The Government of Yukon has recently released its long-awaited
Social Inclusion and Poverty Reduction Strategy
It has been in the works for a while and there were several delays in releasing the document. But I am glad that it has finally seen the light. The entire strategy document can be downloaded from the following page: A Better Yukon. On the same page, the government released the 2010 background research report: Dimensions of Social Inclusion and Exclusion.
A socially inclusive society is one where all people feel valued, differences are respected and basic needs are met so they can live with dignity. Barriers in social, economic, political and cultural systems can prevent people from being part of their community. Everyone is affected by social exclusion and poverty, and everyone plays a role in finding solutions.
A Yukon where social exclusion and poverty are eliminated, diversity is celebrated, and all Yukoners have the opportunity to prosper and participate to their full potential, free from prejudice and discrimination.
The strategy document provides guiding principles, goals, and a commitment to measure success.
please enjoy and get inspired by this teaser film for a documentary called “LandFillharmonic” I found on an other blogsite. It is excellent evidence that we can make the best out of whatever we have, even if we have nothing!
“One day it occurred to me to teach music to the children of the recyclers and use my personal instruments,” explains 36 year-old Chávez, who worked as an ecological technician at the landfill. “But it got to the point that there were too many students and not enough supply. So that’s when I decided to experiment and try to actually create a few.”
Working beside the families for years Chávez eventually made friends and became acutely aware that the children needed something positive in their lives. He was inspired to do something to help. He began using the trash in the landfill to create instruments for the children.
The town of Cateura was built virtually on top of a landfill. Situated along the banks of the Paraguay River, the landfill receives over 1,500 more tons of solid waste each day. There are seven different neighborhoods built around the landfill, accounting for over 2500 families living in close proximity to dangerous waste. Most of the families, including children, are employed by the landfill as recyclers. The poverty has forced children to work in the landfills, neglecting any education that might lead them to a better life. (from: artjournal.com)
It matches the powerful message of my own film project about community development, empowerment, and resourcefulness “Healing in Babalmé”. Watch the short film on YouTube or follow this link:
Membership and belonging are important factors for well-being on an individual level. It is a topic that resonates strongly with me for a long time. In 2004/05, I have written an article on community membership and belonging from a nursing perspective with a particular focus on cross-cultural practice in indigenous communities. It was never published, but might be of interest to some.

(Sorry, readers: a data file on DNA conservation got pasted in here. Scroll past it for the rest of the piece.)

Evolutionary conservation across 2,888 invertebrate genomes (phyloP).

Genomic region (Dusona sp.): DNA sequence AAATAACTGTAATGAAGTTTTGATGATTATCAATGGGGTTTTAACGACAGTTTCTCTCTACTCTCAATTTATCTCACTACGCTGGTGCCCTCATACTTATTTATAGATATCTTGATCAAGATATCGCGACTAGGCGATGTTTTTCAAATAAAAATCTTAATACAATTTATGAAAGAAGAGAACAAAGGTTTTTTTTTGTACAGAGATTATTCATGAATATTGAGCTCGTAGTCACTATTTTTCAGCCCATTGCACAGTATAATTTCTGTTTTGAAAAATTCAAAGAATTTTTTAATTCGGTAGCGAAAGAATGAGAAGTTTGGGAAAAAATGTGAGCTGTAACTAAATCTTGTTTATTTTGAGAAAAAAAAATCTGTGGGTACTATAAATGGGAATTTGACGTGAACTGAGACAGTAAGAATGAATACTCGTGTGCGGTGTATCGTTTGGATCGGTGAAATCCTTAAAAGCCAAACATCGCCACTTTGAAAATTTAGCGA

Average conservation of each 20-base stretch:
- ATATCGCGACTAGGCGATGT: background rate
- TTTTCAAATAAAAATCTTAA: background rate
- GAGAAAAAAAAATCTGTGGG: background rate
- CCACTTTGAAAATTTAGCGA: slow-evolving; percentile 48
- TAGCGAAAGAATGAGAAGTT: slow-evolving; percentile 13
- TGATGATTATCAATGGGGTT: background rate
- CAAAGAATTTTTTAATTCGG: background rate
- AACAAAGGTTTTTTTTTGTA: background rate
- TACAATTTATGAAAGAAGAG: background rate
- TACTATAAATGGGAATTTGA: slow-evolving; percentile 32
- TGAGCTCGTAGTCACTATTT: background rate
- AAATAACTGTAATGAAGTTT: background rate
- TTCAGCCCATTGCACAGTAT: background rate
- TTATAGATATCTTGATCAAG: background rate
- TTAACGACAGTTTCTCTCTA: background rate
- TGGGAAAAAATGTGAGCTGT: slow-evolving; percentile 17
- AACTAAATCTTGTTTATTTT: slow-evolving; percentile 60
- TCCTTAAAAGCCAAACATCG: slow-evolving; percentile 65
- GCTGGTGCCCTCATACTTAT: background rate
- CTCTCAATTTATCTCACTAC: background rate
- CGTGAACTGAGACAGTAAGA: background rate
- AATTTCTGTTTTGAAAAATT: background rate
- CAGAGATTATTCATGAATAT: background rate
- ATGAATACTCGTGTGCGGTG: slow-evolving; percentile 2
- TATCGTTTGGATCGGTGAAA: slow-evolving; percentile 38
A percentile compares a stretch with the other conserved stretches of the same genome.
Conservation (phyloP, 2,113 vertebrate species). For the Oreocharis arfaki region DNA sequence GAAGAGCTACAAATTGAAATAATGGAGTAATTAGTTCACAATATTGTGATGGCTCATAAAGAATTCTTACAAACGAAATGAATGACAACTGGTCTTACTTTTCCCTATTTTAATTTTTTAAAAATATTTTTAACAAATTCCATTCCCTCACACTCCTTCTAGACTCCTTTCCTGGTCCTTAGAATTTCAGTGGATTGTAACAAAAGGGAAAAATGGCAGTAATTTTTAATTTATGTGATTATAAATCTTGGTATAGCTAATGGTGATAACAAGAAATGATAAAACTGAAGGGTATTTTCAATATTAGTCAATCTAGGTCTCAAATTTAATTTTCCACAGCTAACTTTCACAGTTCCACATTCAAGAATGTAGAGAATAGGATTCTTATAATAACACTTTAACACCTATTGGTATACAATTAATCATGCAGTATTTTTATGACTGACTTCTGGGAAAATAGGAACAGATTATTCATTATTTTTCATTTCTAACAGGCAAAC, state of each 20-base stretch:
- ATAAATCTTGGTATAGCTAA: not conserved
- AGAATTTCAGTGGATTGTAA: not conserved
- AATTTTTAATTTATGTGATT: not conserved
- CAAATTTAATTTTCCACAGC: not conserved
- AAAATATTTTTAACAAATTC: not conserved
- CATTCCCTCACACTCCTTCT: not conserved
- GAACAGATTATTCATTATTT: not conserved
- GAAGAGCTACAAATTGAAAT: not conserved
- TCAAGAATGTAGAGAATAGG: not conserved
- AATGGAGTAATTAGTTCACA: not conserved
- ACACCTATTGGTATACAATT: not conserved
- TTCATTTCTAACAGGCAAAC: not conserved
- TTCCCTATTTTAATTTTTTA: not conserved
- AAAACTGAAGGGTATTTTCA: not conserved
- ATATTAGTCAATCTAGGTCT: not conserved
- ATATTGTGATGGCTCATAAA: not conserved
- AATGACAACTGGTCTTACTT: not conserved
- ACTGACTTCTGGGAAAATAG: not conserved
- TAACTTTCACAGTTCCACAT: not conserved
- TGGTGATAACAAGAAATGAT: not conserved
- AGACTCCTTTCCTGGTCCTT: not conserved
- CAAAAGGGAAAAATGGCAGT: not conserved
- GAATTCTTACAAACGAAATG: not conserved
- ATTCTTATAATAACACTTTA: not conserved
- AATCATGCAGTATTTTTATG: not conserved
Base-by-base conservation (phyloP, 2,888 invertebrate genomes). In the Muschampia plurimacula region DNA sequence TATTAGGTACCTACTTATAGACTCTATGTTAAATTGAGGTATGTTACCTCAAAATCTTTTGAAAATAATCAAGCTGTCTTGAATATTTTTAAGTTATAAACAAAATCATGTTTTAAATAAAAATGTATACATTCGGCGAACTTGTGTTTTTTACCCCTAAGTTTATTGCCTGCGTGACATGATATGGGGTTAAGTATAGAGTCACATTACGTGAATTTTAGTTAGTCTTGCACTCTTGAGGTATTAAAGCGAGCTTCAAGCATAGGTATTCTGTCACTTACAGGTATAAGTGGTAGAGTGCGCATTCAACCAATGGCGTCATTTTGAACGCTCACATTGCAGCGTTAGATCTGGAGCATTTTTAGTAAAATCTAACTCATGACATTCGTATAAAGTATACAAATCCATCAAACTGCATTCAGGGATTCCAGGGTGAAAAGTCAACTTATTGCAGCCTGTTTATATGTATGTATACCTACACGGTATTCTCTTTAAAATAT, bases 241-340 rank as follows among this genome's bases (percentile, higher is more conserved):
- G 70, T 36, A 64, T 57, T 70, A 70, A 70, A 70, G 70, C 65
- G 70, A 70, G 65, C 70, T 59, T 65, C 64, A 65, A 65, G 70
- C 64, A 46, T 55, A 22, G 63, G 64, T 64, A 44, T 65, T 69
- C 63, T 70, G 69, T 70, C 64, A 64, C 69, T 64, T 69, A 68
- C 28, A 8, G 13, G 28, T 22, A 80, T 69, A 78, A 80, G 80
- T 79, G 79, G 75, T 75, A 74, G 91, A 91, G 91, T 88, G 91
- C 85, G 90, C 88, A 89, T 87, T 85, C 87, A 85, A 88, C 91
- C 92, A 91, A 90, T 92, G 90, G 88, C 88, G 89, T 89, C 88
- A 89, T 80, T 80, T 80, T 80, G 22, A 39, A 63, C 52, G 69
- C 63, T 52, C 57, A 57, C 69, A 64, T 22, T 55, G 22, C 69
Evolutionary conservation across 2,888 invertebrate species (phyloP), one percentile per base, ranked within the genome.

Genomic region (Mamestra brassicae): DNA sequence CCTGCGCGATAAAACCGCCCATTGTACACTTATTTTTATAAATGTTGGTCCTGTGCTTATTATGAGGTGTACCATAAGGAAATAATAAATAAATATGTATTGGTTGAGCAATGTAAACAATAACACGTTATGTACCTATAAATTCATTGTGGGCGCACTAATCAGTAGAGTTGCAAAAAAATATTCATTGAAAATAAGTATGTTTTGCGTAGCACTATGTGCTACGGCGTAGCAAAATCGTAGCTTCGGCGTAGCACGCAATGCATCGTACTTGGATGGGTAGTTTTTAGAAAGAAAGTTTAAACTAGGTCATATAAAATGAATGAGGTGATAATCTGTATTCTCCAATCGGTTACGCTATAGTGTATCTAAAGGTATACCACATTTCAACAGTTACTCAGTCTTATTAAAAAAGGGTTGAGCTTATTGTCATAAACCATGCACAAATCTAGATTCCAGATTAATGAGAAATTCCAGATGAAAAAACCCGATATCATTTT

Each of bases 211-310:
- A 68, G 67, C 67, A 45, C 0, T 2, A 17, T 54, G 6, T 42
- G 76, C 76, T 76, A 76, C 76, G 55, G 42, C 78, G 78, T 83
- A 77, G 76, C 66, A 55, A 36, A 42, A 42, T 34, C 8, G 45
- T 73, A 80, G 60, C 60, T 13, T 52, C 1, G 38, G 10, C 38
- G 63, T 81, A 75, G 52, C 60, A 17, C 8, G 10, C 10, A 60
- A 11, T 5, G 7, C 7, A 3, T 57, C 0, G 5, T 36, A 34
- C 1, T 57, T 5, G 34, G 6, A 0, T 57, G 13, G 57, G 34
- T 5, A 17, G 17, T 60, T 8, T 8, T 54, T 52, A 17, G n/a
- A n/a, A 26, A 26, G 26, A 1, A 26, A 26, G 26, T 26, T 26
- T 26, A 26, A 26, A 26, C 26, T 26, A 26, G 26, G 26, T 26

Nursing practice with Aboriginal communities: An exploration of the question of membership.
Othmar F. Arnold, RN, MN,
For most nurses working with Aboriginal people, such a posting is a professional challenge. Nurses do not hold any formal membership in the cultural and ethnically diverse communities they serve. The importance is placed on competent and efficient delivery of needed services for populations that are known for significant health disparities and marginalization. Drawing from Nuu-chah-nulth origin stories, it appears to be important for the realization of Aboriginal health, healing, and well being that health professionals acquire community membership. The difference between the two world views poses an ethical dilemma, possibly constituting a form of cultural imperialism. Nursing science based approaches for bridging the intercultural gap are explored.
Today I learned through a follower of this blog about an important indigenous healing initiative in Australia. It is called Lateral Love Australia and is intended to explore and help overcome the opposite of lateral love: Lateral violence.
Lateral violence happens when people who are both victims of a situation of dominance, in fact turn on each other rather than confront the system that oppresses them both.
I was touched by this initiative. I have witnessed many instances where people in marginalized communities I served in were hurting each other. Instead of pulling together towards healing from various forms of colonial trauma, people engage in acts of lateral violence (gossip, bullying, blaming, alcoholism, drug use, domestic violence, suicide). This only creates more hurt and pain, helps reinforce stereotypes, and perpetuates racism.